Follow us
Publications Commentary Research People Events News Resources and Videos About IFS
Home Publications No new money, yet more generous support for childcare

No new money, yet more generous support for childcare


Last year’s Budget announced several major changes to the way in which the government proposed to support childcare for working families. After considering the responses to the public consultation on these proposals, the Government has today announced more details on its new Tax Free Childcare scheme and the way in which childcare will be supported in Universal Credit.

The Tax-Free Childcare scheme, due to begin in autumn 2015, involves the Government topping up payments for childcare made by parents, in a way that is equivalent to parents’ spending on childcare being free of basic-rate income tax. At the same time, the existing scheme that allows employers to give childcare vouchers free from tax will be stopped for new claimants. The new Tax Free Childcare scheme will not be available to parents who receive tax credits or Universal Credit: they are instead able to receive childcare subsidies through the tax credit or UC system. Today’s announcement means that the planned system will be significantly more generous than initially envisaged, providing support to children up to 12 straight away, will provide a higher level of support, and will provide more generous support for childcare in Universal Credit. Yet the Treasury has not increased its estimate of the total cost, as it has revised down considerably its estimate of how many families will benefit.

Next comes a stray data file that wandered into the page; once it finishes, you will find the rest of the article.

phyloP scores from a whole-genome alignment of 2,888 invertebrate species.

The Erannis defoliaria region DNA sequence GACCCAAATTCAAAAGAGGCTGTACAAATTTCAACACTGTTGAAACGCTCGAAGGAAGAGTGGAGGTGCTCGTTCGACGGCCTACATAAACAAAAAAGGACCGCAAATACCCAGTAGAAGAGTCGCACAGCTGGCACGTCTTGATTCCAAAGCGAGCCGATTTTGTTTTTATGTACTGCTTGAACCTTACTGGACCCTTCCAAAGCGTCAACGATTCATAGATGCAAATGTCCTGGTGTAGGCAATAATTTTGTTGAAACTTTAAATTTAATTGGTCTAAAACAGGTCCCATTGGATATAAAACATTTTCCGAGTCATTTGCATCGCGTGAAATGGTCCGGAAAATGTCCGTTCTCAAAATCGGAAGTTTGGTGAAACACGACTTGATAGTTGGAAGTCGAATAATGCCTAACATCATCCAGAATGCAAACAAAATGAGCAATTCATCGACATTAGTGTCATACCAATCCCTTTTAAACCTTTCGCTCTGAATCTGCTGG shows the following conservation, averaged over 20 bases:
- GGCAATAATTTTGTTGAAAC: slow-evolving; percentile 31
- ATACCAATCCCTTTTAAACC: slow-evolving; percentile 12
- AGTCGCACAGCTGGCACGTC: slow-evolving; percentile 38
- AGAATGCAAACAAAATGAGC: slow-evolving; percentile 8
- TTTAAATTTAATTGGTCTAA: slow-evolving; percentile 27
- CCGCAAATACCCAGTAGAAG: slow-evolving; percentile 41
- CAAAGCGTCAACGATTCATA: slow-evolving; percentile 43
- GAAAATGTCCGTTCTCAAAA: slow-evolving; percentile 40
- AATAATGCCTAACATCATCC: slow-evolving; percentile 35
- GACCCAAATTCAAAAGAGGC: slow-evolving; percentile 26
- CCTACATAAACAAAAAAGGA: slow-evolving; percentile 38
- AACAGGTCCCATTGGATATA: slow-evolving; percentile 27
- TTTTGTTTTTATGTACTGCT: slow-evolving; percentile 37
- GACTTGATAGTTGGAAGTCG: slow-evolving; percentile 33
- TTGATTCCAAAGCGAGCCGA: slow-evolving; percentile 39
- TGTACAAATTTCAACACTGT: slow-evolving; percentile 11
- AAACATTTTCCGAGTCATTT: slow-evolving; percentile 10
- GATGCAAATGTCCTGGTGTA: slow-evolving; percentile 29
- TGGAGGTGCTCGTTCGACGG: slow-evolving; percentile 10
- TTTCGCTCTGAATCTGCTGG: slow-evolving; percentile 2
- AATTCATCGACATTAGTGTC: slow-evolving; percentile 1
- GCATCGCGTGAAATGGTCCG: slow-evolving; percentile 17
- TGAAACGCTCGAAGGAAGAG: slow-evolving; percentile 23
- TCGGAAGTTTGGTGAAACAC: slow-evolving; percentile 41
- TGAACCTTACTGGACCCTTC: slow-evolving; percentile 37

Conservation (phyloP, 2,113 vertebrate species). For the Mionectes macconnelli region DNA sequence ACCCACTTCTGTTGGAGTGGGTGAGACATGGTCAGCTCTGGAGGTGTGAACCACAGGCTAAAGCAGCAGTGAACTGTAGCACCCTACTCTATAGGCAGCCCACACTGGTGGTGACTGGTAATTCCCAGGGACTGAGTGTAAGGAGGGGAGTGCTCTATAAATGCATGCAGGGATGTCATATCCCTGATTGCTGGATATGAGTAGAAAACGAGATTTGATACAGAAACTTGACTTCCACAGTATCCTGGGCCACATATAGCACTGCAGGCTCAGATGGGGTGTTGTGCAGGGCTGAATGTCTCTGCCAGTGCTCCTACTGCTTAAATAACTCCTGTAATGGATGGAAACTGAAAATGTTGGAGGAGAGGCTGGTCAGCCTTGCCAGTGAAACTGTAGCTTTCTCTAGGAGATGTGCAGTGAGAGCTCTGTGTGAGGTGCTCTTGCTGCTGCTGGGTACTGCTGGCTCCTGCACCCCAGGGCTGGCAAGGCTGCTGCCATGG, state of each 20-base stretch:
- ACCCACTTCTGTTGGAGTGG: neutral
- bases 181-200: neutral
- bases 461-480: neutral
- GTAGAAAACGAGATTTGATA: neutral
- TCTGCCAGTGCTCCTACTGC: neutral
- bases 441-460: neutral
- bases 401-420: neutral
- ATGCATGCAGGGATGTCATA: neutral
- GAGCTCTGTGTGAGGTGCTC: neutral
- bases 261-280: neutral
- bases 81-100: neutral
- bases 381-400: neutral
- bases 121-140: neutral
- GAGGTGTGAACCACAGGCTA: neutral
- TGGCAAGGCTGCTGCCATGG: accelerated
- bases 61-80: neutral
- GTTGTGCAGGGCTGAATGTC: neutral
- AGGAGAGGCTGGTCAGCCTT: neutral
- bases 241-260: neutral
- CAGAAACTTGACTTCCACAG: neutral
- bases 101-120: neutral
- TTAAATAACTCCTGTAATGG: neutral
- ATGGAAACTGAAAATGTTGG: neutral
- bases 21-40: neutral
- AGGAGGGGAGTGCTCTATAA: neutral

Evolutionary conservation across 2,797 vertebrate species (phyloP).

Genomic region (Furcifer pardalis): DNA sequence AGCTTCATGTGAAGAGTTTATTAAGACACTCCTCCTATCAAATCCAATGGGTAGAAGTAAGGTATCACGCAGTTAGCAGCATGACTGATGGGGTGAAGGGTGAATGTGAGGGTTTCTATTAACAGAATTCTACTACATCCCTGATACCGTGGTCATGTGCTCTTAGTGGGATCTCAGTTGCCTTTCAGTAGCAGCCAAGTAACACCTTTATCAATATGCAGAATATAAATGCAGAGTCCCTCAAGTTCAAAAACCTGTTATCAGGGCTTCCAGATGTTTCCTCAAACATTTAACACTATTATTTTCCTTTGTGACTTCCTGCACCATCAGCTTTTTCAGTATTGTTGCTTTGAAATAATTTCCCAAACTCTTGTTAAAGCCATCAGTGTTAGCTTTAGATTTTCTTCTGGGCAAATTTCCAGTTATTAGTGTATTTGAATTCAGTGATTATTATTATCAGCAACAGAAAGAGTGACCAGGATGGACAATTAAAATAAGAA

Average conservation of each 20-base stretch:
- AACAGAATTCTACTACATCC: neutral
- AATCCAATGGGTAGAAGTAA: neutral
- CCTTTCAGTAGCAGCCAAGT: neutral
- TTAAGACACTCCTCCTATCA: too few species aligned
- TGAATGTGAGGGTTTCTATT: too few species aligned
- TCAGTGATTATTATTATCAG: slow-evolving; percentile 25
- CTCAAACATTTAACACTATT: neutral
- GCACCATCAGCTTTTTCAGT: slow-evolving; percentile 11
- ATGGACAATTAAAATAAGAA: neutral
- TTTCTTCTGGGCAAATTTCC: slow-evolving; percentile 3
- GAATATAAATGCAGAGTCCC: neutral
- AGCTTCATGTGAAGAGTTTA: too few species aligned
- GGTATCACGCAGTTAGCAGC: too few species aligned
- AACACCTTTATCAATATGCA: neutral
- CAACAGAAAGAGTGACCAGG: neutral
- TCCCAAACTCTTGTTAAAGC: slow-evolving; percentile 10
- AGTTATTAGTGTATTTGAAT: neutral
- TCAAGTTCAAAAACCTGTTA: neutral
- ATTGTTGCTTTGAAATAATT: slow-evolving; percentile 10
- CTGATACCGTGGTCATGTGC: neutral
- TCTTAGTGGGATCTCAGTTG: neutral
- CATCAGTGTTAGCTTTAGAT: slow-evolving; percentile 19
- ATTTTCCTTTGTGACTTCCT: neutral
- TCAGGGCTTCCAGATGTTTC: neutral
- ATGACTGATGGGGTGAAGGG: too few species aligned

Specifically, we learned several things today:

  • Rather than being available initially only to children under 5 and then rolled out gradually to children under 12, the new Tax Free Childcare scheme will be available to children under 12 within its first year. The Government says an additional 0.7 million families will therefore benefit during the first year.
  • Although the rate of subsidy remains at 20%, the maximum government subsidy payable for any one child will now be £2,000 a year, rather than £1,200, which will help those (currently relatively few) parents who spend more than £6,000 a year (just under £120 a week) per child on childcare.
  • To be eligible for Tax Free Childcare, all parents in the family will need to earn at least £50 a week and less than £150,000 a year (with some exceptions where one adult is sick or disabled or on parental leave).
  • All parents on Universal Credit will be entitled to an 85% subsidy on childcare spending. This is more generous compared to the announcement in Budget 2013, when the Government said that those paying income tax would receive an 85% subsidy and other claimants would receive a 70% subsidy. (This will be tapered away from better-off families in the same way as other elements of Universal Credit.)
  • A new Early Years Pupil Premium will provide nurseries, schools and other providers of funded early education with extra money for disadvantaged three- or four-year olds